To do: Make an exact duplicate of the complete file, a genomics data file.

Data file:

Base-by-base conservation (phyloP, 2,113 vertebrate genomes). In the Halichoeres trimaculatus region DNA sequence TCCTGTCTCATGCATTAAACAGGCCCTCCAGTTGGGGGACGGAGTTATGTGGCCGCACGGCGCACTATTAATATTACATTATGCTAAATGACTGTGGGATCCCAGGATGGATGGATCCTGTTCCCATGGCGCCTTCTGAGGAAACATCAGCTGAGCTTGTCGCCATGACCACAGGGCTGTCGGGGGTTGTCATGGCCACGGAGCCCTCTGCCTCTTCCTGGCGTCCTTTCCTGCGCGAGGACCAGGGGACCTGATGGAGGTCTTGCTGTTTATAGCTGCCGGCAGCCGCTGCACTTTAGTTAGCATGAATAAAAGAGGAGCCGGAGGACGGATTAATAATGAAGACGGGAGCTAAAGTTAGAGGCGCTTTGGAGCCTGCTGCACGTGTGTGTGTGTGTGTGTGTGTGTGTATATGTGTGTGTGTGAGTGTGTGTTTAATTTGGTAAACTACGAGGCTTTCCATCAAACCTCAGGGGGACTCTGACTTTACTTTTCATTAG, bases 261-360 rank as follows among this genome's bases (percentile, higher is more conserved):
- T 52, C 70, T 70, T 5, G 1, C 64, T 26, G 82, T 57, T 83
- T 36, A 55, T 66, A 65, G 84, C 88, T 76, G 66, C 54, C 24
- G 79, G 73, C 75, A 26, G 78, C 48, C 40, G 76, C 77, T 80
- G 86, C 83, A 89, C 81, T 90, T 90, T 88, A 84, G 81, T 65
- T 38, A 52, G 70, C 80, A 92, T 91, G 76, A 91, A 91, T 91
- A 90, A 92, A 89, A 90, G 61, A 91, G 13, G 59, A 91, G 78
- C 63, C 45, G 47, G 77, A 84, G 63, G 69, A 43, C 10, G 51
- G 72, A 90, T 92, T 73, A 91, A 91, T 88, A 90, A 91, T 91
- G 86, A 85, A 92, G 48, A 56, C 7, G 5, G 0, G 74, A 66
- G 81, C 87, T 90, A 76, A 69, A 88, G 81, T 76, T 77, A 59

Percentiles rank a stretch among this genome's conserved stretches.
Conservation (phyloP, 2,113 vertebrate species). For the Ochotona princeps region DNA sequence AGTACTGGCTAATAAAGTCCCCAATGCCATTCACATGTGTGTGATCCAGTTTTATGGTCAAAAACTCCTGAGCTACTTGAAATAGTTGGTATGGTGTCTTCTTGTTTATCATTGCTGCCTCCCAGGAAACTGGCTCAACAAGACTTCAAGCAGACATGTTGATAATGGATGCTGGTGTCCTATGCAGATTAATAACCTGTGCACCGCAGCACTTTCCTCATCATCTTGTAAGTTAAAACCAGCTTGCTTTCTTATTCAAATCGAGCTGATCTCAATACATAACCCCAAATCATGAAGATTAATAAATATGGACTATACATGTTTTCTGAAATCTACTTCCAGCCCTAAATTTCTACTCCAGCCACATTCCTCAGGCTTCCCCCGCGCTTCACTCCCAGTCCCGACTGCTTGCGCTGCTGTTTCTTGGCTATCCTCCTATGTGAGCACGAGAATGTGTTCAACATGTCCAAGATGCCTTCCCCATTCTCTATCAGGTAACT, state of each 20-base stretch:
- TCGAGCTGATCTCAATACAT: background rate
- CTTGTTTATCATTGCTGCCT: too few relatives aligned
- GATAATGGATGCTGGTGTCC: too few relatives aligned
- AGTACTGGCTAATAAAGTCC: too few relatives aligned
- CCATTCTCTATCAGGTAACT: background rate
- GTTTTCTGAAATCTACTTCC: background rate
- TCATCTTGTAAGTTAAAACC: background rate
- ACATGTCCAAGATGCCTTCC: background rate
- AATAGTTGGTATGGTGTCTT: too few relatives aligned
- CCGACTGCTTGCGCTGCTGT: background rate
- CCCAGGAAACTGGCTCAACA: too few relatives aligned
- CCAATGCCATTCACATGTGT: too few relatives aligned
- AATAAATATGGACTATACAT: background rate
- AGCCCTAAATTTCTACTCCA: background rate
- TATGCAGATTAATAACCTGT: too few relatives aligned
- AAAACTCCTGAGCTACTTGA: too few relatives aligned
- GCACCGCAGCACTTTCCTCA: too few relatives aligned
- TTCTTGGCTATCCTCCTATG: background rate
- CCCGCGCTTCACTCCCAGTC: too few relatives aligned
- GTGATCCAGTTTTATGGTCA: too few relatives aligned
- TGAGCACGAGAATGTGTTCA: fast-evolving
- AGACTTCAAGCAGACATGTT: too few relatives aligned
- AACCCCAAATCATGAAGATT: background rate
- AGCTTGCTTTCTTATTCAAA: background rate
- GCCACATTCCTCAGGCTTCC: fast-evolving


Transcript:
Base-by-base conservation (phyloP, 2,113 vertebrate genomes). In the Halichoeres trimaculatus region DNA sequence TCCTGTCTCATGCATTAAACAGGCCCTCCAGTTGGGGGACGGAGTTATGTGGCCGCACGGCGCACTATTAATATTACATTATGCTAAATGACTGTGGGATCCCAGGATGGATGGATCCTGTTCCCATGGCGCCTTCTGAGGAAACATCAGCTGAGCTTGTCGCCATGACCACAGGGCTGTCGGGGGTTGTCATGGCCACGGAGCCCTCTGCCTCTTCCTGGCGTCCTTTCCTGCGCGAGGACCAGGGGACCTGATGGAGGTCTTGCTGTTTATAGCTGCCGGCAGCCGCTGCACTTTAGTTAGCATGAATAAAAGAGGAGCCGGAGGACGGATTAATAATGAAGACGGGAGCTAAAGTTAGAGGCGCTTTGGAGCCTGCTGCACGTGTGTGTGTGTGTGTGTGTGTGTGTATATGTGTGTGTGTGAGTGTGTGTTTAATTTGGTAAACTACGAGGCTTTCCATCAAACCTCAGGGGGACTCTGACTTTACTTTTCATTAG, bases 261-360 rank as follows among this genome's bases (percentile, higher is more conserved):
- T 52, C 70, T 70, T 5, G 1, C 64, T 26, G 82, T 57, T 83
- T 36, A 55, T 66, A 65, G 84, C 88, T 76, G 66, C 54, C 24
- G 79, G 73, C 75, A 26, G 78, C 48, C 40, G 76, C 77, T 80
- G 86, C 83, A 89, C 81, T 90, T 90, T 88, A 84, G 81, T 65
- T 38, A 52, G 70, C 80, A 92, T 91, G 76, A 91, A 91, T 91
- A 90, A 92, A 89, A 90, G 61, A 91, G 13, G 59, A 91, G 78
- C 63, C 45, G 47, G 77, A 84, G 63, G 69, A 43, C 10, G 51
- G 72, A 90, T 92, T 73, A 91, A 91, T 88, A 90, A 91, T 91
- G 86, A 85, A 92, G 48, A 56, C 7, G 5, G 0, G 74, A 66
- G 81, C 87, T 90, A 76, A 69, A 88, G 81, T 76, T 77, A 59

Percentiles rank a stretch among this genome's conserved stretches.
Conservation (phyloP, 2,113 vertebrate species). For the Ochotona princeps region DNA sequence AGTACTGGCTAATAAAGTCCCCAATGCCATTCACATGTGTGTGATCCAGTTTTATGGTCAAAAACTCCTGAGCTACTTGAAATAGTTGGTATGGTGTCTTCTTGTTTATCATTGCTGCCTCCCAGGAAACTGGCTCAACAAGACTTCAAGCAGACATGTTGATAATGGATGCTGGTGTCCTATGCAGATTAATAACCTGTGCACCGCAGCACTTTCCTCATCATCTTGTAAGTTAAAACCAGCTTGCTTTCTTATTCAAATCGAGCTGATCTCAATACATAACCCCAAATCATGAAGATTAATAAATATGGACTATACATGTTTTCTGAAATCTACTTCCAGCCCTAAATTTCTACTCCAGCCACATTCCTCAGGCTTCCCCCGCGCTTCACTCCCAGTCCCGACTGCTTGCGCTGCTGTTTCTTGGCTATCCTCCTATGTGAGCACGAGAATGTGTTCAACATGTCCAAGATGCCTTCCCCATTCTCTATCAGGTAACT, state of each 20-base stretch:
- TCGAGCTGATCTCAATACAT: background rate
- CTTGTTTATCATTGCTGCCT: too few relatives aligned
- GATAATGGATGCTGGTGTCC: too few relatives aligned
- AGTACTGGCTAATAAAGTCC: too few relatives aligned
- CCATTCTCTATCAGGTAACT: background rate
- GTTTTCTGAAATCTACTTCC: background rate
- TCATCTTGTAAGTTAAAACC: background rate
- ACATGTCCAAGATGCCTTCC: background rate
- AATAGTTGGTATGGTGTCTT: too few relatives aligned
- CCGACTGCTTGCGCTGCTGT: background rate
- CCCAGGAAACTGGCTCAACA: too few relatives aligned
- CCAATGCCATTCACATGTGT: too few relatives aligned
- AATAAATATGGACTATACAT: background rate
- AGCCCTAAATTTCTACTCCA: background rate
- TATGCAGATTAATAACCTGT: too few relatives aligned
- AAAACTCCTGAGCTACTTGA: too few relatives aligned
- GCACCGCAGCACTTTCCTCA: too few relatives aligned
- TTCTTGGCTATCCTCCTATG: background rate
- CCCGCGCTTCACTCCCAGTC: too few relatives aligned
- GTGATCCAGTTTTATGGTCA: too few relatives aligned
- TGAGCACGAGAATGTGTTCA: fast-evolving
- AGACTTCAAGCAGACATGTT: too few relatives aligned
- AACCCCAAATCATGAAGATT: background rate
- AGCTTGCTTTCTTATTCAAA: background rate
- GCCACATTCCTCAGGCTTCC: fast-evolving